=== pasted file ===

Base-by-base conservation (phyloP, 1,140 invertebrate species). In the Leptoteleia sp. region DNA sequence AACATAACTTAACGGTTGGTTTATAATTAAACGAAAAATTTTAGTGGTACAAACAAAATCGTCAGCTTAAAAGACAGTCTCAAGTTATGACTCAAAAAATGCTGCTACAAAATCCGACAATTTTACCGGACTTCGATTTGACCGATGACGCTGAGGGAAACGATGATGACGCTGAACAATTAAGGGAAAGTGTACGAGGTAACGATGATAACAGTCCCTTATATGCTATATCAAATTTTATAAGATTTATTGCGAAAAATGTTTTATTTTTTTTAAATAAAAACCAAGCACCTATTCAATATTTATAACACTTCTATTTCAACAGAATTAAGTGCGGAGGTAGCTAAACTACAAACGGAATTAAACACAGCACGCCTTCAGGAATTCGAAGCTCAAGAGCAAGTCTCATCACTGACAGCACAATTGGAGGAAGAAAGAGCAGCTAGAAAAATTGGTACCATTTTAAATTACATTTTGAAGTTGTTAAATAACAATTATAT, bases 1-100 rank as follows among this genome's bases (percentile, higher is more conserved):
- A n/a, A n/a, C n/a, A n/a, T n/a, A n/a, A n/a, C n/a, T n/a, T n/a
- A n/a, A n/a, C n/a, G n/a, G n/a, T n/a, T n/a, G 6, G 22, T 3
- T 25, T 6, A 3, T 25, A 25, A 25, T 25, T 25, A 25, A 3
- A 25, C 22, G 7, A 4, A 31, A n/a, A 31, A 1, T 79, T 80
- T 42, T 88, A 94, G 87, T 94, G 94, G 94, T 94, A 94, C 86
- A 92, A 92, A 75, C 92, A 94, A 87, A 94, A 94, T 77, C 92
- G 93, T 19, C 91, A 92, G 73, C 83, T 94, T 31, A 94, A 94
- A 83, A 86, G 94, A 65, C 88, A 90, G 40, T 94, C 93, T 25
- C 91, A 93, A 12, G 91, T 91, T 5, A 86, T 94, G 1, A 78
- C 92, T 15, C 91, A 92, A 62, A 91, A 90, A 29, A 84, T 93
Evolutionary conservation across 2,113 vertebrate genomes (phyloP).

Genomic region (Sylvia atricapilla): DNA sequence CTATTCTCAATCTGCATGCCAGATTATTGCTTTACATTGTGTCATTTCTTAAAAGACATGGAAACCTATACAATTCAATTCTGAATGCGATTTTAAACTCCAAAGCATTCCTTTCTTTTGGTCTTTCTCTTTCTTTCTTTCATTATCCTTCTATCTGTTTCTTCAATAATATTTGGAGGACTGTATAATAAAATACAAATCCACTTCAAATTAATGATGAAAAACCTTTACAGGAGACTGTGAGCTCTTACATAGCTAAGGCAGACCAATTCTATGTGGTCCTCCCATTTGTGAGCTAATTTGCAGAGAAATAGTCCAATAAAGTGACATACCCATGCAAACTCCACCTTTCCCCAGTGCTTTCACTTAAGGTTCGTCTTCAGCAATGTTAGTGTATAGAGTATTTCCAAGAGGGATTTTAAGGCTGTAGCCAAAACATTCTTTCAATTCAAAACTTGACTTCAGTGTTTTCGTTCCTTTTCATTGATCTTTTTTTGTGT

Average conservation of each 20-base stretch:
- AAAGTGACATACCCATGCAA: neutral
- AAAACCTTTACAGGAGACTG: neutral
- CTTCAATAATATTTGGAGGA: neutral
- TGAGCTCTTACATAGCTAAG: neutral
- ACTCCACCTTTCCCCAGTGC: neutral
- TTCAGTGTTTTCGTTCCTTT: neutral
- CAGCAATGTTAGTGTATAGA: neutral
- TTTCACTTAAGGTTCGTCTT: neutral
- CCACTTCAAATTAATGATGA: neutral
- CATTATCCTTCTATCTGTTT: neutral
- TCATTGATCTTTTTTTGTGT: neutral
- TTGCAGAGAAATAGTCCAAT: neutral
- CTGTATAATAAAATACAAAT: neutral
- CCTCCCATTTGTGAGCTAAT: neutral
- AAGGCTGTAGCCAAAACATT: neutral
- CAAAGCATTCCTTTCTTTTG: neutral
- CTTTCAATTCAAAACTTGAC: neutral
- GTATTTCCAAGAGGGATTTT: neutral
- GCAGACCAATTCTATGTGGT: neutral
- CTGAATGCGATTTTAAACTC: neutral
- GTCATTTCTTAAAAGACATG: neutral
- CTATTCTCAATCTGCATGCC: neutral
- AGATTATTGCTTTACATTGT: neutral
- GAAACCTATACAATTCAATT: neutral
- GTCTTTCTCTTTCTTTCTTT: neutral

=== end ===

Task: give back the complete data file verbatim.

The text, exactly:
Base-by-base conservation (phyloP, 1,140 invertebrate species). In the Leptoteleia sp. region DNA sequence AACATAACTTAACGGTTGGTTTATAATTAAACGAAAAATTTTAGTGGTACAAACAAAATCGTCAGCTTAAAAGACAGTCTCAAGTTATGACTCAAAAAATGCTGCTACAAAATCCGACAATTTTACCGGACTTCGATTTGACCGATGACGCTGAGGGAAACGATGATGACGCTGAACAATTAAGGGAAAGTGTACGAGGTAACGATGATAACAGTCCCTTATATGCTATATCAAATTTTATAAGATTTATTGCGAAAAATGTTTTATTTTTTTTAAATAAAAACCAAGCACCTATTCAATATTTATAACACTTCTATTTCAACAGAATTAAGTGCGGAGGTAGCTAAACTACAAACGGAATTAAACACAGCACGCCTTCAGGAATTCGAAGCTCAAGAGCAAGTCTCATCACTGACAGCACAATTGGAGGAAGAAAGAGCAGCTAGAAAAATTGGTACCATTTTAAATTACATTTTGAAGTTGTTAAATAACAATTATAT, bases 1-100 rank as follows among this genome's bases (percentile, higher is more conserved):
- A n/a, A n/a, C n/a, A n/a, T n/a, A n/a, A n/a, C n/a, T n/a, T n/a
- A n/a, A n/a, C n/a, G n/a, G n/a, T n/a, T n/a, G 6, G 22, T 3
- T 25, T 6, A 3, T 25, A 25, A 25, T 25, T 25, A 25, A 3
- A 25, C 22, G 7, A 4, A 31, A n/a, A 31, A 1, T 79, T 80
- T 42, T 88, A 94, G 87, T 94, G 94, G 94, T 94, A 94, C 86
- A 92, A 92, A 75, C 92, A 94, A 87, A 94, A 94, T 77, C 92
- G 93, T 19, C 91, A 92, G 73, C 83, T 94, T 31, A 94, A 94
- A 83, A 86, G 94, A 65, C 88, A 90, G 40, T 94, C 93, T 25
- C 91, A 93, A 12, G 91, T 91, T 5, A 86, T 94, G 1, A 78
- C 92, T 15, C 91, A 92, A 62, A 91, A 90, A 29, A 84, T 93
Evolutionary conservation across 2,113 vertebrate genomes (phyloP).

Genomic region (Sylvia atricapilla): DNA sequence CTATTCTCAATCTGCATGCCAGATTATTGCTTTACATTGTGTCATTTCTTAAAAGACATGGAAACCTATACAATTCAATTCTGAATGCGATTTTAAACTCCAAAGCATTCCTTTCTTTTGGTCTTTCTCTTTCTTTCTTTCATTATCCTTCTATCTGTTTCTTCAATAATATTTGGAGGACTGTATAATAAAATACAAATCCACTTCAAATTAATGATGAAAAACCTTTACAGGAGACTGTGAGCTCTTACATAGCTAAGGCAGACCAATTCTATGTGGTCCTCCCATTTGTGAGCTAATTTGCAGAGAAATAGTCCAATAAAGTGACATACCCATGCAAACTCCACCTTTCCCCAGTGCTTTCACTTAAGGTTCGTCTTCAGCAATGTTAGTGTATAGAGTATTTCCAAGAGGGATTTTAAGGCTGTAGCCAAAACATTCTTTCAATTCAAAACTTGACTTCAGTGTTTTCGTTCCTTTTCATTGATCTTTTTTTGTGT

Average conservation of each 20-base stretch:
- AAAGTGACATACCCATGCAA: neutral
- AAAACCTTTACAGGAGACTG: neutral
- CTTCAATAATATTTGGAGGA: neutral
- TGAGCTCTTACATAGCTAAG: neutral
- ACTCCACCTTTCCCCAGTGC: neutral
- TTCAGTGTTTTCGTTCCTTT: neutral
- CAGCAATGTTAGTGTATAGA: neutral
- TTTCACTTAAGGTTCGTCTT: neutral
- CCACTTCAAATTAATGATGA: neutral
- CATTATCCTTCTATCTGTTT: neutral
- TCATTGATCTTTTTTTGTGT: neutral
- TTGCAGAGAAATAGTCCAAT: neutral
- CTGTATAATAAAATACAAAT: neutral
- CCTCCCATTTGTGAGCTAAT: neutral
- AAGGCTGTAGCCAAAACATT: neutral
- CAAAGCATTCCTTTCTTTTG: neutral
- CTTTCAATTCAAAACTTGAC: neutral
- GTATTTCCAAGAGGGATTTT: neutral
- GCAGACCAATTCTATGTGGT: neutral
- CTGAATGCGATTTTAAACTC: neutral
- GTCATTTCTTAAAAGACATG: neutral
- CTATTCTCAATCTGCATGCC: neutral
- AGATTATTGCTTTACATTGT: neutral
- GAAACCTATACAATTCAATT: neutral
- GTCTTTCTCTTTCTTTCTTT: neutral